Re: My quality of life has improved
"Smartphones can be used to involve yourself MORE with the outside world - if you don't spend all your time playing with Twitter, Facebook, Angry Birds, and your multiple Fart apps."
Unfortunately modern "Smartphones" (since about the Apple iPhone) are just designed to be Facebook/Angry Birds machines. That's the market all manufacturers are currently chasing.
I have tried different "smartphones". I've started with Android, but that didn't have an escape key. (WTF!). I'm currently using an old Nokia Communicator. It kinda works, but is software-wise a long way to go.
If I were to build a smartphone I'd make it like this: Use a clamshell design. Put a feature phone into the lid behind the display, then have an independent PC which can run arbitrary operating systems accessing the keyboard and large display. If you hold it, make the PC suspend to RAM. In a way just what Nokia did with their Communicators, but updated.
Same strategy as in Germany
Just claim that nobody cares and many people will believe it's not a big deal. This is also tried in Germany.
In reality many people care. More and more "everyday" people wonder how they can use encryption. That's why crypto-parties are s popular.
It was some marketing accident
Multiple vendors sold the same hand held analogue mobile phone.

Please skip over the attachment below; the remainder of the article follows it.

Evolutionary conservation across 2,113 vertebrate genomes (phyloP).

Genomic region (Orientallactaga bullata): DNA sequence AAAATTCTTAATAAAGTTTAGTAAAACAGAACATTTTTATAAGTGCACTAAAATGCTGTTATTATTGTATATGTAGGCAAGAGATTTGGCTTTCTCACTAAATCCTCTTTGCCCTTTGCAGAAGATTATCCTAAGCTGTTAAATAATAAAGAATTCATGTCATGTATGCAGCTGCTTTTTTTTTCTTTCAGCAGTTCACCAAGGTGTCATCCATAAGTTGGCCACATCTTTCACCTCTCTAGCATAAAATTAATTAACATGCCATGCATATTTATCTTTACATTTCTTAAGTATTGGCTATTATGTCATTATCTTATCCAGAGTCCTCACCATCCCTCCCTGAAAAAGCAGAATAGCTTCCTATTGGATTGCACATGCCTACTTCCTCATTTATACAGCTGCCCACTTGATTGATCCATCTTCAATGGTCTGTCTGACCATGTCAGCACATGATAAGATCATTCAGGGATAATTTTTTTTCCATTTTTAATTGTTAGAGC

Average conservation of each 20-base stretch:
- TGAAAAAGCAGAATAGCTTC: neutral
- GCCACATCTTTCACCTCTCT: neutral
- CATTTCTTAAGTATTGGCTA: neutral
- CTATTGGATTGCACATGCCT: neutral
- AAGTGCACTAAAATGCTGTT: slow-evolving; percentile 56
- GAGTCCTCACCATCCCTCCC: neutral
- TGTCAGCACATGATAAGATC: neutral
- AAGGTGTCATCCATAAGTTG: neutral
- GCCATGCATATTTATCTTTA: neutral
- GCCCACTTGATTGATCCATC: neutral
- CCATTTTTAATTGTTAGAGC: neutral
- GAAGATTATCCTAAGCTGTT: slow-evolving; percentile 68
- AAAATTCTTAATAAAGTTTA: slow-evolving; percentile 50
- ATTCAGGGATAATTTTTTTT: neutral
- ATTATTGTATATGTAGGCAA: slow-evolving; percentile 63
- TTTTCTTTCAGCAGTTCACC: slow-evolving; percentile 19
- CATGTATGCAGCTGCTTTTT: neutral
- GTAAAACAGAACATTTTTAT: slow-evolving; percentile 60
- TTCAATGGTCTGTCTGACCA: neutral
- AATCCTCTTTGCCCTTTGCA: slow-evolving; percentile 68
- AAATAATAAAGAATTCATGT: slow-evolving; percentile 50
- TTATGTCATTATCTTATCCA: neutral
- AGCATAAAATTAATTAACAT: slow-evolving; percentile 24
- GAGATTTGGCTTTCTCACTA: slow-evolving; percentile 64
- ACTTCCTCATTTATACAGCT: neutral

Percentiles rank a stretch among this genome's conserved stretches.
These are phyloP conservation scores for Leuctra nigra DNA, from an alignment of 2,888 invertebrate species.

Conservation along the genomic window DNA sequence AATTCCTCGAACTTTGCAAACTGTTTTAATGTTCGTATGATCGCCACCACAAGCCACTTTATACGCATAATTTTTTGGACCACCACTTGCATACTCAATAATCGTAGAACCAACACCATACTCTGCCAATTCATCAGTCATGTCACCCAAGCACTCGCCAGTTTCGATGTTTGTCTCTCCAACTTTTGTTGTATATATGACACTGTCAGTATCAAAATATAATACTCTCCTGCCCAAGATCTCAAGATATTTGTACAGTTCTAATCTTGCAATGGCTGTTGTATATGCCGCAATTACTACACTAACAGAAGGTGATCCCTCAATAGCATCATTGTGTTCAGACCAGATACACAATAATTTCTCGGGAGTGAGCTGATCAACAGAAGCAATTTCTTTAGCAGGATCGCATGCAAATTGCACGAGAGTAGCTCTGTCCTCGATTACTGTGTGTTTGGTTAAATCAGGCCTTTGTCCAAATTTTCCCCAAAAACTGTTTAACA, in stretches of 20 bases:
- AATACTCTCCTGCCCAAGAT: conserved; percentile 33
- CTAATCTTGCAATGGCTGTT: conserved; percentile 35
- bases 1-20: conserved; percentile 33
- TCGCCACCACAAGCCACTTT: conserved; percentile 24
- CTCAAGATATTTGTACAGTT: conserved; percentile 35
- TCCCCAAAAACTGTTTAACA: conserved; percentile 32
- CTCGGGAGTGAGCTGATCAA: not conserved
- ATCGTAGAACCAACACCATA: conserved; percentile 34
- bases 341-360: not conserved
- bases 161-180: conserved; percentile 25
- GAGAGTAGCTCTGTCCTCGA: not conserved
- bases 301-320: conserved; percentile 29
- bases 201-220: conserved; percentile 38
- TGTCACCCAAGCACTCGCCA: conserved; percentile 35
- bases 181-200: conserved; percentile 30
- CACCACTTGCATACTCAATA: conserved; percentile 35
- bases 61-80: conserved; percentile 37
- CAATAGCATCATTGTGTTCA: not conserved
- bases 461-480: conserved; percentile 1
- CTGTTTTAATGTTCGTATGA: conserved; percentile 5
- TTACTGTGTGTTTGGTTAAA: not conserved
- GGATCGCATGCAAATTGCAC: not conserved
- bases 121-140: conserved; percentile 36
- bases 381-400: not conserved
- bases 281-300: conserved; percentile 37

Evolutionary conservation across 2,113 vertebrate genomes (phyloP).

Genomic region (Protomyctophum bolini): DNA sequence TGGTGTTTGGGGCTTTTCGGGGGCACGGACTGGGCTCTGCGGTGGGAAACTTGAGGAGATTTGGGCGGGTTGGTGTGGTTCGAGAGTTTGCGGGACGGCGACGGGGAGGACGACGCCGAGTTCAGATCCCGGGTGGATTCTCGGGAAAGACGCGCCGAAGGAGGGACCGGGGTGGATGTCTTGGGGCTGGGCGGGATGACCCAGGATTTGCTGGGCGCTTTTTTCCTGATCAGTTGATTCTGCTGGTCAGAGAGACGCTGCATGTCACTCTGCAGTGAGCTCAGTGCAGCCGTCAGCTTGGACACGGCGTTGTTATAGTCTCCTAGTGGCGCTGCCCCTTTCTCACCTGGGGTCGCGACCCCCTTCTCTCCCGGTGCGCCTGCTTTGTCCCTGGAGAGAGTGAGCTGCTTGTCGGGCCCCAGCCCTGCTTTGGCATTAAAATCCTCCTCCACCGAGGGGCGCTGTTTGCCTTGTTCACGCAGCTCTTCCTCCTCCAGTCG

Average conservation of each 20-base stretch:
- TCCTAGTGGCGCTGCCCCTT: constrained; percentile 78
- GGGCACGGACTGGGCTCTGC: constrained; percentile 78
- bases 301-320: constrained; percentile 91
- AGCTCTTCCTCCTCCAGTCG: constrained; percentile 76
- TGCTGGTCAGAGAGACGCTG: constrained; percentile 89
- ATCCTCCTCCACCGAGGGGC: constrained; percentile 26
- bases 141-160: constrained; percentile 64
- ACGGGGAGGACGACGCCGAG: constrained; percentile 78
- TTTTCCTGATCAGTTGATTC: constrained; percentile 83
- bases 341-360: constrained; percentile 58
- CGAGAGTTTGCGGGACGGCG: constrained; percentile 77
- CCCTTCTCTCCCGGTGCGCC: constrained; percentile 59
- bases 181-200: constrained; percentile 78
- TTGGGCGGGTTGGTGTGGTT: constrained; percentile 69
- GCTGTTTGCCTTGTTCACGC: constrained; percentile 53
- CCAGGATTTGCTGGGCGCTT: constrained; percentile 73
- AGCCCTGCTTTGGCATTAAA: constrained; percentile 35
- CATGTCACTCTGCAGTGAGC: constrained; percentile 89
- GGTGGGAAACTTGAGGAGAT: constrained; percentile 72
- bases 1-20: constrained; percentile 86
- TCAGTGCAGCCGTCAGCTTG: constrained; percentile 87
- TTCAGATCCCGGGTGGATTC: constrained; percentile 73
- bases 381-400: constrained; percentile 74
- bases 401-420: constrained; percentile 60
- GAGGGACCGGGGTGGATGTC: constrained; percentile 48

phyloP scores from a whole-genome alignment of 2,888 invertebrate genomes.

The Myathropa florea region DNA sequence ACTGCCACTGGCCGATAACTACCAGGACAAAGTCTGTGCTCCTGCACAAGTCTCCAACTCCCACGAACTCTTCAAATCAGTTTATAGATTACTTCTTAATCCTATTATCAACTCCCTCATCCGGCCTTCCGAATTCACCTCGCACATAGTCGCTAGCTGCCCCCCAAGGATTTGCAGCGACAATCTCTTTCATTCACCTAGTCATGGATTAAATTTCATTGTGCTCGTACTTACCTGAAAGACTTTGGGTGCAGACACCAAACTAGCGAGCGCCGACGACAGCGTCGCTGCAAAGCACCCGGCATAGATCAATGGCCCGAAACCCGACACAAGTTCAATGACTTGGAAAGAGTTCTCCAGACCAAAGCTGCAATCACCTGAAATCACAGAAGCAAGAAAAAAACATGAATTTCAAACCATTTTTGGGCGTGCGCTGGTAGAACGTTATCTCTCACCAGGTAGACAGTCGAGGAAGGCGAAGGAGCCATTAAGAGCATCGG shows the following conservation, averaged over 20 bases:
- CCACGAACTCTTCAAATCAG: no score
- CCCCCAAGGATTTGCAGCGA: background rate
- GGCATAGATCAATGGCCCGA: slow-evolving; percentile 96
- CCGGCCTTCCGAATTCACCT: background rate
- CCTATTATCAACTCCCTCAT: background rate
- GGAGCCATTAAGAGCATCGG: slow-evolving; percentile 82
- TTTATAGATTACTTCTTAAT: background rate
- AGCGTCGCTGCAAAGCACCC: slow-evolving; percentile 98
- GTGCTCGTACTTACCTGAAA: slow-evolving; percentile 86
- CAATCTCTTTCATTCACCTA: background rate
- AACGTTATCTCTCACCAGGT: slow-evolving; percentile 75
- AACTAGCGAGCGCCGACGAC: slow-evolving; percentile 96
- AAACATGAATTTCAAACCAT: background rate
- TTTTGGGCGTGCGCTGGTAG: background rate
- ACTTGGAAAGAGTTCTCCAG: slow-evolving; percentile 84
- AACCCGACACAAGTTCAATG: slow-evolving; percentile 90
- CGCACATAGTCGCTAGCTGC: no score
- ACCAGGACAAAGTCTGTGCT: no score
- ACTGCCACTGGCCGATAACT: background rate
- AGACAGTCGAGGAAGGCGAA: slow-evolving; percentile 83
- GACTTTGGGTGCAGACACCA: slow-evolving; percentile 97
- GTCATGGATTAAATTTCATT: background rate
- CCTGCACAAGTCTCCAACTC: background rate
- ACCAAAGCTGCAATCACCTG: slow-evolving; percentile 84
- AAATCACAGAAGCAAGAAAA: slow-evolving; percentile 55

So there was the SEM340:
The Post, which also ran the network, called it the "Pocky".
So for Bosch there was only one name left, "Handy C9":
The name later was used for all hand-held mobile phones.
The big question is how it's done
If you have well made networks with lots of spare capacity, as it should be, there should be no problem. However ISPs are now looking at saving every penny which includes capacity.
If you want to do VoIP over a network with congestion you will need to have to do QoS and that can only save you to a certain degree.
Now get that on mobile phones, too... and make one in a Nokia Communicator form factor, and I'll finally be able to get a decent mobile device.
They'd first need to sort out the common platform problem
They need to find ways to make all hardware look similar enough for the operating system to be able to boot across multiple vendors without having to port it.
Well there are plenty of examples where maximizing revenue has lead to lower quality.
The market doesn't care about quality, it only cares about marketing. It doesn't matter if your product is better for the same price all that matters is how it's sold. Look at Apple, their products are mediocre at best at top prices. Selling things costs a lot of money and virtually every consumer electronics company spends way more on marketing than actual technical product development.